Blog Banner

Know How, Know More

Connecting You with Your Food, Farmers and Community
IMG 0114

Make it at Home: Sauerkraut


Our unit's do-it-yourself (DIY) series is still going strong. I am excited to report a successful sauerkraut class. Everyone was excited to get their hands in the cabbage and work together. There are still more classes in the series, so check out our remaining classes.

What is Sauerkraut?

I grew up knowing the word "sauerkraut" but not really understanding what it was (same with coleslaw). Now I know it is a fermented concoction of cabbage – salty, tangy, a little sour, crunchy, and, to the surprise of my kid-self, rather tasty.

How do I make it?

The basics are salt and cabbage. Salting draws out water from the cabbage, creating a brine liquid for cabbage to ferment in. When we put the cabbage in an anaerobic environment (no oxygen), bacteria start to create lactic acid, which preserves the cabbage. The salt limits any harmful bacteria from surviving, and lets good bacteria ferment the cabbage.

Health factors

With these bacteria, sauerkraut is a source of probiotics. These are healthful bacteria in foods that can help promote gut health. Our gut is already housed with bacteria, and supplying it with healthful bacteria may help crowd out harmful bacteria.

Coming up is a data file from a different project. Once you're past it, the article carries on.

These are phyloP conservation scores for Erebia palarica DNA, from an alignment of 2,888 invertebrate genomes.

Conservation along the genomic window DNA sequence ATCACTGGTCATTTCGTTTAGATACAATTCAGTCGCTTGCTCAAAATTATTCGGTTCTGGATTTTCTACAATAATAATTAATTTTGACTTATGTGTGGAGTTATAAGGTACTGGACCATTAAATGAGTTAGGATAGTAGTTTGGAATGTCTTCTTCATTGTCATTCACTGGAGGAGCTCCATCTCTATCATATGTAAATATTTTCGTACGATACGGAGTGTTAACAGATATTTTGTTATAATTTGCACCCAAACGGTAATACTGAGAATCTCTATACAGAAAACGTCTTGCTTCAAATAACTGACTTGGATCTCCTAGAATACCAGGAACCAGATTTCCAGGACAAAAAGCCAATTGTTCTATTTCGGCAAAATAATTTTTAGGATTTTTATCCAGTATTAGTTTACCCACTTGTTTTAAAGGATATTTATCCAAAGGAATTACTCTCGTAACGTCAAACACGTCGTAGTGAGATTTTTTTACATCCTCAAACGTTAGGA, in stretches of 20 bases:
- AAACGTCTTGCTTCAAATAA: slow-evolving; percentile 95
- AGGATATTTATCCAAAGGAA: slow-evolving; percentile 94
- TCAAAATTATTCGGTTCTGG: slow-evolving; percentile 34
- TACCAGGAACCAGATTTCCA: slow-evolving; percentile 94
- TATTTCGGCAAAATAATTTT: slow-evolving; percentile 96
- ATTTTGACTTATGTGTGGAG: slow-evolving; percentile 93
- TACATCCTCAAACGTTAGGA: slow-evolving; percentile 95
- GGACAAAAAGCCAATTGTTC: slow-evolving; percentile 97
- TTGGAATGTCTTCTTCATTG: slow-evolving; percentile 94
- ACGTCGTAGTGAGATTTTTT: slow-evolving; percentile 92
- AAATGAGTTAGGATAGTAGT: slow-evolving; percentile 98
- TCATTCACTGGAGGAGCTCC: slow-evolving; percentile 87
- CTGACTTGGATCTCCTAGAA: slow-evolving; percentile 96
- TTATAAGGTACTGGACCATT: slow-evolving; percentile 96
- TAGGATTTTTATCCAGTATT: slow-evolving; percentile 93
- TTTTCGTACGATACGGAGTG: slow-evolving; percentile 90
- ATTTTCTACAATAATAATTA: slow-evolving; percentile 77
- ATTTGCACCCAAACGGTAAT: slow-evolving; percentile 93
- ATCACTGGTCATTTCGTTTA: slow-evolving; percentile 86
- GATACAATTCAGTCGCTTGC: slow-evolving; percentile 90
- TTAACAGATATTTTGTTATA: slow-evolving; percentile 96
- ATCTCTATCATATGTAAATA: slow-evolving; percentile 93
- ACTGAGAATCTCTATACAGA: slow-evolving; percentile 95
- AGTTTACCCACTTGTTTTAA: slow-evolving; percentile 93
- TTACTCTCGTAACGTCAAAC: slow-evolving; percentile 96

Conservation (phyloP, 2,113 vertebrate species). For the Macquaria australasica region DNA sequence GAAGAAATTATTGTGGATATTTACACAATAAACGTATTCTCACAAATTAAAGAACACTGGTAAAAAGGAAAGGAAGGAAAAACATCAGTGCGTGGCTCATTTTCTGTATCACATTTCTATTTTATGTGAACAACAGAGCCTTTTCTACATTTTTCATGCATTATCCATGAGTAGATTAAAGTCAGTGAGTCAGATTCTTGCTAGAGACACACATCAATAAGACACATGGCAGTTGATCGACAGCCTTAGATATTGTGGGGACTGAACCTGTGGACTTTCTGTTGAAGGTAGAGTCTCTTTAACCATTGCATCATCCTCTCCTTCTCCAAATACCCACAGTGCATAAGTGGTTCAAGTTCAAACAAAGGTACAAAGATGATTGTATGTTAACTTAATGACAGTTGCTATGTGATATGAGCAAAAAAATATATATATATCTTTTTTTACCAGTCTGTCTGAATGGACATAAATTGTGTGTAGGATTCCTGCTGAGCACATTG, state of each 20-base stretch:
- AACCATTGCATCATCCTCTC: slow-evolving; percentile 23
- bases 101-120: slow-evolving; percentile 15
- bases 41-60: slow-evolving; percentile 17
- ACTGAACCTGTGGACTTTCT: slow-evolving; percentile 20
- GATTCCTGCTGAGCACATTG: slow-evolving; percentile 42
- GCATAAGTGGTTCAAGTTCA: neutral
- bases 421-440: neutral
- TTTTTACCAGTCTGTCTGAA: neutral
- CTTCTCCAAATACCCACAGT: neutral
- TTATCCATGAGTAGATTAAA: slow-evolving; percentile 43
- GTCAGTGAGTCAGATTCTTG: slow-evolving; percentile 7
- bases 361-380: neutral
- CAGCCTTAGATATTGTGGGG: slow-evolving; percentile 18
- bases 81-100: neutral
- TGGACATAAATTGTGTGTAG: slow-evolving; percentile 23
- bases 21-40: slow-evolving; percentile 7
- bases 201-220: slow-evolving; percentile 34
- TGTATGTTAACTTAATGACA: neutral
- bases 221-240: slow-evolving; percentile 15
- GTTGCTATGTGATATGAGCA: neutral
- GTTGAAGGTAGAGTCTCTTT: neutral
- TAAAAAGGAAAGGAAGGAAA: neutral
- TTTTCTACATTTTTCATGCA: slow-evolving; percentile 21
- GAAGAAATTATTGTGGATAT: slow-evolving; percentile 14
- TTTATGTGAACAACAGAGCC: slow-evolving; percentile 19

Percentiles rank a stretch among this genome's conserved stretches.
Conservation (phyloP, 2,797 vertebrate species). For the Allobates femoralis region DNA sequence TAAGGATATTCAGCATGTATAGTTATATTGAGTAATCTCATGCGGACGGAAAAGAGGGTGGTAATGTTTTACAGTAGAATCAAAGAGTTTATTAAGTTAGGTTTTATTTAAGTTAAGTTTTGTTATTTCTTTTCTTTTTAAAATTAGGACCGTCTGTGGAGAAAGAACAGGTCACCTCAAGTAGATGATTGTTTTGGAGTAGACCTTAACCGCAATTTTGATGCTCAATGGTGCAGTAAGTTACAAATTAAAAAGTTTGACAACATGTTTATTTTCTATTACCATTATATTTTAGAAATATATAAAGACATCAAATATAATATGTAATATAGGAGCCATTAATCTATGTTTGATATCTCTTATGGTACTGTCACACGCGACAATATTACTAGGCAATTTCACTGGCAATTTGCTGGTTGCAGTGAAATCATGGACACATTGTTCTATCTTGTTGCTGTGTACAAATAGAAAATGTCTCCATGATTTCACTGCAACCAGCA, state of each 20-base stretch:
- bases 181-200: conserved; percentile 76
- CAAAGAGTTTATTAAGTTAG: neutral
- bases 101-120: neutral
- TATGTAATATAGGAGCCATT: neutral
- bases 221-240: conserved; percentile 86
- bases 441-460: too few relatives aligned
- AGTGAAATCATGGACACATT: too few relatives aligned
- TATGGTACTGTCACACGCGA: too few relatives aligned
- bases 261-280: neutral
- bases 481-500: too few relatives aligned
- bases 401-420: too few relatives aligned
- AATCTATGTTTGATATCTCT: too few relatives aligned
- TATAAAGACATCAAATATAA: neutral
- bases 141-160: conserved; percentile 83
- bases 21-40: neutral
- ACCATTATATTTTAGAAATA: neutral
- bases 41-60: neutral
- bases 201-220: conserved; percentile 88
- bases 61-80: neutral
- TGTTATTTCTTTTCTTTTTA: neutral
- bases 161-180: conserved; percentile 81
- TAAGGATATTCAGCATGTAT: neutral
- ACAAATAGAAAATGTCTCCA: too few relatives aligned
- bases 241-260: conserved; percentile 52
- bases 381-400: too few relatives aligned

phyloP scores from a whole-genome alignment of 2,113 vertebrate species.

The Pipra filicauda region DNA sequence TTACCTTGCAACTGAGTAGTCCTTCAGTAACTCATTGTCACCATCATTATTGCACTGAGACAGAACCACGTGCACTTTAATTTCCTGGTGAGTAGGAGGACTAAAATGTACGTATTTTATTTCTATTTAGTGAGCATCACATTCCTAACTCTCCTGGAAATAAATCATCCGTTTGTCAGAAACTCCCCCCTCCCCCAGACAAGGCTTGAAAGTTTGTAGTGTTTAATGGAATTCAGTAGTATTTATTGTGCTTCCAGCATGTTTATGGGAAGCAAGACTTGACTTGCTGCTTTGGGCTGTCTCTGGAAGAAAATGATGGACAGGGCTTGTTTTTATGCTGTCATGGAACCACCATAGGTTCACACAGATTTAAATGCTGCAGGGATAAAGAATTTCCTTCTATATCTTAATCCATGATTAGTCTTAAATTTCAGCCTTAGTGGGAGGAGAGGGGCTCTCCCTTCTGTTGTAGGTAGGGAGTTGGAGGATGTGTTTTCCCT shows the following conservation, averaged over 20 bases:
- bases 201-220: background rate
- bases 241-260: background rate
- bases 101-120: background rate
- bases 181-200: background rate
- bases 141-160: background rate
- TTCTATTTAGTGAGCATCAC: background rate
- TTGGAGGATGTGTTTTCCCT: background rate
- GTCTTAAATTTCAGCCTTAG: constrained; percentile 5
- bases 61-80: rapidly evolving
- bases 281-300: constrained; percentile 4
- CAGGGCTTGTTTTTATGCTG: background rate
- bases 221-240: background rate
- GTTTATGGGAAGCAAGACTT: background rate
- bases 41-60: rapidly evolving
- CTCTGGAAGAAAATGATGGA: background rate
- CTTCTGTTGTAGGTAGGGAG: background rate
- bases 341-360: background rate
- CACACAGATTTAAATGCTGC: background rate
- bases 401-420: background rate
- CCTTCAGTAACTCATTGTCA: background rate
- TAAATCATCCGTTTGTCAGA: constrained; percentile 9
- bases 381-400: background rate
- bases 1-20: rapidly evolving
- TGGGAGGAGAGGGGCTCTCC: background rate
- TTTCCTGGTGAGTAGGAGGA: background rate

Recipes to try

I enjoyed sampling the sauerkraut straight from the container, but a whole bowl of it is too much. University of Alaska Fairbanks Cooperative Extension has a great set of recipes that use kraut, as does Oregon State University Cooperative Service.

Ready to try it?

While you can buy a crock for fermenting, you only need a large food-safe container or several glass jars to get started. You can watch the sauerkraut making video – staring this author – for more information. Also see the recipe here. Remember, do not reduce the amount of salt, or your kraut may not ferment properly.

Today's post was written by Caitlin Huth. Caitlin Huth, MS, RD, is a registered dietitian and Nutrition & Wellness Educator serving DeWitt, Macon, and Piatt Counties. She teaches nutrition- and food-based lessons around heart health, food safety, diabetes, and others. In all classes, she encourages trying new foods, gaining confidence in healthy eating, and getting back into our kitchens.



Please share this article with your friends!
Share on Facebook Tweet on Twitter Pin on Pinterest

COMMENTS



Email will not display publicly, it is used only for validating comment